Review Summary: Four more Tigers Jaw songs.
Tigers Jaw is a consistently good
band. Apart from their debut LP, Belongs to the Dead
(which sounds like it was recorded on an answering machine), they have cranked out one solid release after another, each containing indie tunes tinged with both emo and pop punk. Their popularity is understandable because, lyrically, they are the voice of a generation of awkward teenagers and melodramatic Tumblr users. In all seriousness, it is hard to deny the bittersweet charm that characterizes Tigers Jaw, and while their 2009 EP, Spirit Desire
, may fall short of the preceding self-titled album, it nonetheless adds four mostly enjoyable songs to the band’s discography.
Unfortunately, the EP gets off to a slow start. The title track, which is a fan favorite for reasons unbeknownst to me, begins with a bleeding guitar riff that repeats for a bit too long before the verse commences and Adam McIlwee’s vocals enter the song. The three verses are not terribly exciting, and the climax of the song in which McIlwee repeats, “Spirit desire, spend my time. Tell me that you’re always gonna be my life,”
is underwhelming as well. Luckily, the next song, We Are Great, There Is Only One (Tigers Jaw)
(questionable song title aside), is catchy and upbeat, and though lyrically sparse, it gets the EP back on track.
The third and fourth tracks round off the EP nicely, ending it on an upswing. Crystal Vision
is a slow, burning track similar to Spirit Desire
, but with improved catchiness and less repetition. Meet Me at the Corner
sounds like a track that would have fit perfectly on the self-titled album, and demonstrates exactly what Tigers Jaw excels at: writing fun songs with strong vocal harmonies and just the right amount of gloominess to establish a connection with the listener.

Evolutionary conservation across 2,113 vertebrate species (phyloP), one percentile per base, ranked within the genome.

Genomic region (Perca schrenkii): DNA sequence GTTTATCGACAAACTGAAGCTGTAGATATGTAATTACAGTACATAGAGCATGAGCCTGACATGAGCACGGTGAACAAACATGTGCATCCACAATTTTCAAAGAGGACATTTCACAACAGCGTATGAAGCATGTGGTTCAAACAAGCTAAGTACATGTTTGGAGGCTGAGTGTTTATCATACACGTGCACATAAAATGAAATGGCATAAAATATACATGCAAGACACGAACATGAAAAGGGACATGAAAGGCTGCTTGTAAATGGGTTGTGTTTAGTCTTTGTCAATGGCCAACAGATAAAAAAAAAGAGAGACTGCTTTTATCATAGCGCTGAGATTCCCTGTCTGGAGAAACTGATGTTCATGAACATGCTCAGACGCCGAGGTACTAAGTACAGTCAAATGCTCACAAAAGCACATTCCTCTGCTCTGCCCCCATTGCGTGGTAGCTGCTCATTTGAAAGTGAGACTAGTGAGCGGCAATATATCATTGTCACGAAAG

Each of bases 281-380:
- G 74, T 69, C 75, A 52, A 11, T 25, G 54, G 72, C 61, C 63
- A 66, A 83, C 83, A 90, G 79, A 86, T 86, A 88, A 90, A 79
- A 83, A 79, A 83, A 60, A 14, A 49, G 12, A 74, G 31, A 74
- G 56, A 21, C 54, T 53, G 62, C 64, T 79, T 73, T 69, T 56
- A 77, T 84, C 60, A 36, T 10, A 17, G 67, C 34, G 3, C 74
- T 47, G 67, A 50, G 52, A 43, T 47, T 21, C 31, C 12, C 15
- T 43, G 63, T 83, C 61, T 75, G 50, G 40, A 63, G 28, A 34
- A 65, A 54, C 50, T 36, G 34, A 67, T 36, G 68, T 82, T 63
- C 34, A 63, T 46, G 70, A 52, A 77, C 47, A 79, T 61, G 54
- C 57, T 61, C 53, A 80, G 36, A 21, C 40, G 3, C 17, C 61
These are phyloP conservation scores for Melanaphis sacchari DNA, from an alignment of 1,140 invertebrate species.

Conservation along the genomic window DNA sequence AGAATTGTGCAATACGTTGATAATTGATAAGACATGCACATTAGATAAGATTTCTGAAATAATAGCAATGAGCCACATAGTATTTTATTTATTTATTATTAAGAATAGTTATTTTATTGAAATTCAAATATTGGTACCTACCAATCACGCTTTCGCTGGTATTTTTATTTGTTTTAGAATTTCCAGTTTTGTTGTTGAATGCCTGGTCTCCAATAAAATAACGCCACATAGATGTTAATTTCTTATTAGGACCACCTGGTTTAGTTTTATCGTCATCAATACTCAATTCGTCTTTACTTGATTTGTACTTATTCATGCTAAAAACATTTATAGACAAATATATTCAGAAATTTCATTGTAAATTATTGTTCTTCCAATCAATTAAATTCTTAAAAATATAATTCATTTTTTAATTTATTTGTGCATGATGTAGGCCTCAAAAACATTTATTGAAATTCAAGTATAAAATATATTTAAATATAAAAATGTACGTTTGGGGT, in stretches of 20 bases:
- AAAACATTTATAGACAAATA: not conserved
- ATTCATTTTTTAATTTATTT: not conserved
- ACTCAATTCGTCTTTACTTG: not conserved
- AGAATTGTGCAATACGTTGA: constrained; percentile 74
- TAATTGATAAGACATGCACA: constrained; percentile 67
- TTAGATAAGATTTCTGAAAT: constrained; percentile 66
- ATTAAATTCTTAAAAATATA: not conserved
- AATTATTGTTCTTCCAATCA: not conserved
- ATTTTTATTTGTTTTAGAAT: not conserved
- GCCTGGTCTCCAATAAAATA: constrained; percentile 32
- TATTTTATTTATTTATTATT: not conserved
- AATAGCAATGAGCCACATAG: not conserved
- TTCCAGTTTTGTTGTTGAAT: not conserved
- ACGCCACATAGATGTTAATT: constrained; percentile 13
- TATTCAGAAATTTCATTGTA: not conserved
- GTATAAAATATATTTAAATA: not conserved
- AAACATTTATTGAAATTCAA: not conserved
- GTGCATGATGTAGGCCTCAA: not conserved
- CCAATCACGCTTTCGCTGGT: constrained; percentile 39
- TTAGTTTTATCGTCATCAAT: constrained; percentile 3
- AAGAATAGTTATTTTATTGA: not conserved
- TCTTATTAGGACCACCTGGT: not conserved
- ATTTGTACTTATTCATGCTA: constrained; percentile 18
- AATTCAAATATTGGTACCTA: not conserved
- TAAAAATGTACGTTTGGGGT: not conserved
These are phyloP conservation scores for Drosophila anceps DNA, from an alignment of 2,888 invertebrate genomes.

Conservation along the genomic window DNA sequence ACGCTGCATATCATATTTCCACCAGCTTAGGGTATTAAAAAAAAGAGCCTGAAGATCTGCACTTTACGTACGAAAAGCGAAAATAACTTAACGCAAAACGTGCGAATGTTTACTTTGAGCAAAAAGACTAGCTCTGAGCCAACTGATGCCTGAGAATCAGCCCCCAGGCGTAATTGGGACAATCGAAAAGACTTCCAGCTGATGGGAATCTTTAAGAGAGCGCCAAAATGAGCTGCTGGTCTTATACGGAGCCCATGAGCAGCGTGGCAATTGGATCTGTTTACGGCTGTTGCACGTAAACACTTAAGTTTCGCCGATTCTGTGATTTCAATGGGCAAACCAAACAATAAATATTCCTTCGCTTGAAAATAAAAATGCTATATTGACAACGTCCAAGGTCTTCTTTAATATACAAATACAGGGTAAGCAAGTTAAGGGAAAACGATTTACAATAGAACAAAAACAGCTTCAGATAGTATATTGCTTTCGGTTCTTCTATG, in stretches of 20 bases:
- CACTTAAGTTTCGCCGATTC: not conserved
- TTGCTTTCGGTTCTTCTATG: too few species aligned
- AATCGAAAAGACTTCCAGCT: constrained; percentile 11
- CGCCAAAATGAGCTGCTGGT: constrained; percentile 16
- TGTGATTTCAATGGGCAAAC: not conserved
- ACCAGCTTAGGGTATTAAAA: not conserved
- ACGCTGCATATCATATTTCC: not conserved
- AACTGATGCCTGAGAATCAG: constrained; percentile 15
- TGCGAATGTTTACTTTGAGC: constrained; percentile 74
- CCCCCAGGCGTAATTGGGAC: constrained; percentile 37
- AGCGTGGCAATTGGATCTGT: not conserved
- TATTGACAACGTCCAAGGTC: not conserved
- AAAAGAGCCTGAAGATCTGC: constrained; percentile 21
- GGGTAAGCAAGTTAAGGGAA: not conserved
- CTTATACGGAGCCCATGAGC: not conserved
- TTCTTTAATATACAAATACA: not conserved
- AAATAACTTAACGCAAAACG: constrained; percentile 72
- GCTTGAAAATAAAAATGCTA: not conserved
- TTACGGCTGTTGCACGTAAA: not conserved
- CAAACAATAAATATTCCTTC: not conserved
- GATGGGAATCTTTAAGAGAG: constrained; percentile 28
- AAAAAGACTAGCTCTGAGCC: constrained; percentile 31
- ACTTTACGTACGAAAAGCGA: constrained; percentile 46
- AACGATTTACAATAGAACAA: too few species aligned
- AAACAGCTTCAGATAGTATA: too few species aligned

Since the release of Spirit Desire
, Tigers Jaw has steadily been improving all aspects of their music, most notably their lyrics, which were exceptionally strong on Two Worlds
. Jimmy Piersall
, off their split with The Sidekicks and Distress Signals
from the Run for Cover Records compilation showed a further progression in both songwriting and lyrical maturity, as well as an increased use of keyboard player Briana Collins’ vocals – something that the band said will be a continuing trend on future releases. Keeping in mind the improved quality of the band’s more recent work, Spirit Desire
, is still a worthwhile listen from Tigers Jaw, despite its dull moments. Those who are familiar with the band but may not have heard this release should absolutely give it a listen, but first time listeners of the band may want to look elsewhere in the band’s discography for a starting point.